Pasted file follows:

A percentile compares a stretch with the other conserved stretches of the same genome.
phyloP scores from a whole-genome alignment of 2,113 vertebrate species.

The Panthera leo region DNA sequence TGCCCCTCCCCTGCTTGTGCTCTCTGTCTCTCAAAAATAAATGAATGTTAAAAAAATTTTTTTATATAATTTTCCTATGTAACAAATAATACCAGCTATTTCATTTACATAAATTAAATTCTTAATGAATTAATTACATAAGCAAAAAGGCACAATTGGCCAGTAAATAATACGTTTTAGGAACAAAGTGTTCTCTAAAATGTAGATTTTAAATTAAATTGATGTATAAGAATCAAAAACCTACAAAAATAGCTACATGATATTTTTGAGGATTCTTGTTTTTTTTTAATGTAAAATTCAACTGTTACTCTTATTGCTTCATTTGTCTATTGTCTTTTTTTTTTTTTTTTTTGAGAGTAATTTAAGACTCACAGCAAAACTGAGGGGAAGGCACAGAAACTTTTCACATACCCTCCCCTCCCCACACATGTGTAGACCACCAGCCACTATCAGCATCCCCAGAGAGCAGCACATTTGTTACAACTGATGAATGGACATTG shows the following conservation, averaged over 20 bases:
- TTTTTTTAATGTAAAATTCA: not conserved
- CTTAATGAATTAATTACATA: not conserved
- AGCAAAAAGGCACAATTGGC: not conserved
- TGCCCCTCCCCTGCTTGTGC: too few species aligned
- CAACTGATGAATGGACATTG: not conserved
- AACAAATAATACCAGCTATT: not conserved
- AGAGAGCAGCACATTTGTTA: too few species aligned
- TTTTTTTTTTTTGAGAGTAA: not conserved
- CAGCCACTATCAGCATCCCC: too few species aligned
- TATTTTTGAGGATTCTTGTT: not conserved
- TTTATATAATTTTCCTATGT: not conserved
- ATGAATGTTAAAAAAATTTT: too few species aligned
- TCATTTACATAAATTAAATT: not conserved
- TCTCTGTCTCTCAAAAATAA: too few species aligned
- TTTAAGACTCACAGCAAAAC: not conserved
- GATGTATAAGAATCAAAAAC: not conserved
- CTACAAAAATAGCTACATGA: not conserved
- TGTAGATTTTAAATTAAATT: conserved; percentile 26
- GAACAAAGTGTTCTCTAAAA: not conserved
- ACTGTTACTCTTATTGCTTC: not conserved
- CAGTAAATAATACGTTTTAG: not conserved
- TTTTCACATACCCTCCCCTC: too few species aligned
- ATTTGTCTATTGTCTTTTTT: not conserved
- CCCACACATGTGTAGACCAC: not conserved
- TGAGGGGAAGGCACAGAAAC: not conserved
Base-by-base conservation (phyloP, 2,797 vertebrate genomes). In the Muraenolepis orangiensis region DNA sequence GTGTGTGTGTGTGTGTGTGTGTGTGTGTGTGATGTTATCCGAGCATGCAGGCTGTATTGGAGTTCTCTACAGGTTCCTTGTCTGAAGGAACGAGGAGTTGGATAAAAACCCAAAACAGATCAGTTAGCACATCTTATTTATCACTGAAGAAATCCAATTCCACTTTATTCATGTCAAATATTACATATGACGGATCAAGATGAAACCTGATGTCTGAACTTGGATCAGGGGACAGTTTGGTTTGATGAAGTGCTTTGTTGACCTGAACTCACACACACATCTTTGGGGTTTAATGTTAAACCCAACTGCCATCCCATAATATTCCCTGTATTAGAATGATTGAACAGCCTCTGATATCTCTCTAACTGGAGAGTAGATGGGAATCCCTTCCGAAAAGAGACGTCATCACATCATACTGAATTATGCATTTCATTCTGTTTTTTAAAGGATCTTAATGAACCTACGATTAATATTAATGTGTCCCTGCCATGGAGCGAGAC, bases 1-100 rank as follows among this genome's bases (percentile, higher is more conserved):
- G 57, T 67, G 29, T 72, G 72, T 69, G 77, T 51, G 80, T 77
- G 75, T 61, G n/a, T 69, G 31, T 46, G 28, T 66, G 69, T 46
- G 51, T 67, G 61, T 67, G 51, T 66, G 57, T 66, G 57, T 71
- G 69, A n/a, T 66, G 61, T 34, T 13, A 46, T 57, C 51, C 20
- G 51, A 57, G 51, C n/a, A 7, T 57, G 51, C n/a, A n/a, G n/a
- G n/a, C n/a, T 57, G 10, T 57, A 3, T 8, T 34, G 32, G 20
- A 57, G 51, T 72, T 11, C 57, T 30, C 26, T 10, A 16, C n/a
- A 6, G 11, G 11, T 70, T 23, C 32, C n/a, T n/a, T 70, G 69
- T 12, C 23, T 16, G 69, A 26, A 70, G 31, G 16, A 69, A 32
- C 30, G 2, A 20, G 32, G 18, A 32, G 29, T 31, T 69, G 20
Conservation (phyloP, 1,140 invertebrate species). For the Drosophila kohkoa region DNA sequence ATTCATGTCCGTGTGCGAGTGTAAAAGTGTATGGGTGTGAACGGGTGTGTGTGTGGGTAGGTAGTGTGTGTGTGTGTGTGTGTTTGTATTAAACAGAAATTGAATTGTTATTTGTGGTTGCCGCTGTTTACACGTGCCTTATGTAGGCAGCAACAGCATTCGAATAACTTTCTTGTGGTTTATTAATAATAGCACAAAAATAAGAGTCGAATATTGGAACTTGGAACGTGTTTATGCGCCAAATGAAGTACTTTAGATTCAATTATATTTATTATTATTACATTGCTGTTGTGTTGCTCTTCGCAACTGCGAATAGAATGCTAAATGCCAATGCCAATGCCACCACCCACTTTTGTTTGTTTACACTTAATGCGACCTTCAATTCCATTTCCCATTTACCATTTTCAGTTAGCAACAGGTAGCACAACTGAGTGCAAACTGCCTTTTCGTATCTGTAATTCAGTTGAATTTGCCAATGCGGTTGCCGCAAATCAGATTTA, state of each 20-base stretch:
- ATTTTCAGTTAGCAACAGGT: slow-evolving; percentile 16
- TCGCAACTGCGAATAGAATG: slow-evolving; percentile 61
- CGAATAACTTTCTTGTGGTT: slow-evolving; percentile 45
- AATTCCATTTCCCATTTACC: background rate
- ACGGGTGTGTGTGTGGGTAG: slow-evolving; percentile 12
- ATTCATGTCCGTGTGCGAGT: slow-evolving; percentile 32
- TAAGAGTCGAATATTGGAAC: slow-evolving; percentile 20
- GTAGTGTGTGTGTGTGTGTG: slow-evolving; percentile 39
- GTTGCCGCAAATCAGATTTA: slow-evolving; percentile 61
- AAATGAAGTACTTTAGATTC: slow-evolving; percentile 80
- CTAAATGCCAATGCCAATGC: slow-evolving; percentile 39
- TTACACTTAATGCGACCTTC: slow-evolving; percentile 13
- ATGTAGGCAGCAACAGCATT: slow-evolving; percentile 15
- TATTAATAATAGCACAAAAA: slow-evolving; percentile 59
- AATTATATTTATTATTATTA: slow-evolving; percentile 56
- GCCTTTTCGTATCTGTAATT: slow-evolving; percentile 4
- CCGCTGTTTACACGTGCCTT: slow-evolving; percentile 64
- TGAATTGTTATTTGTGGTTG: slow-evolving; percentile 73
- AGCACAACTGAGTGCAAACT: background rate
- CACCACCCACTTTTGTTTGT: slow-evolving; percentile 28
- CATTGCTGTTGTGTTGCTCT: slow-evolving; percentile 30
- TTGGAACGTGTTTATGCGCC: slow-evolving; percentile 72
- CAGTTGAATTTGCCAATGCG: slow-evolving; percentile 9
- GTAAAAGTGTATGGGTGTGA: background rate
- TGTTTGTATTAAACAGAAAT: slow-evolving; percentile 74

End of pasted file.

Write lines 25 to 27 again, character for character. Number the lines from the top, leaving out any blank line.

- TTTTCACATACCCTCCCCTC: too few species aligned
- ATTTGTCTATTGTCTTTTTT: not conserved
- CCCACACATGTGTAGACCAC: not conserved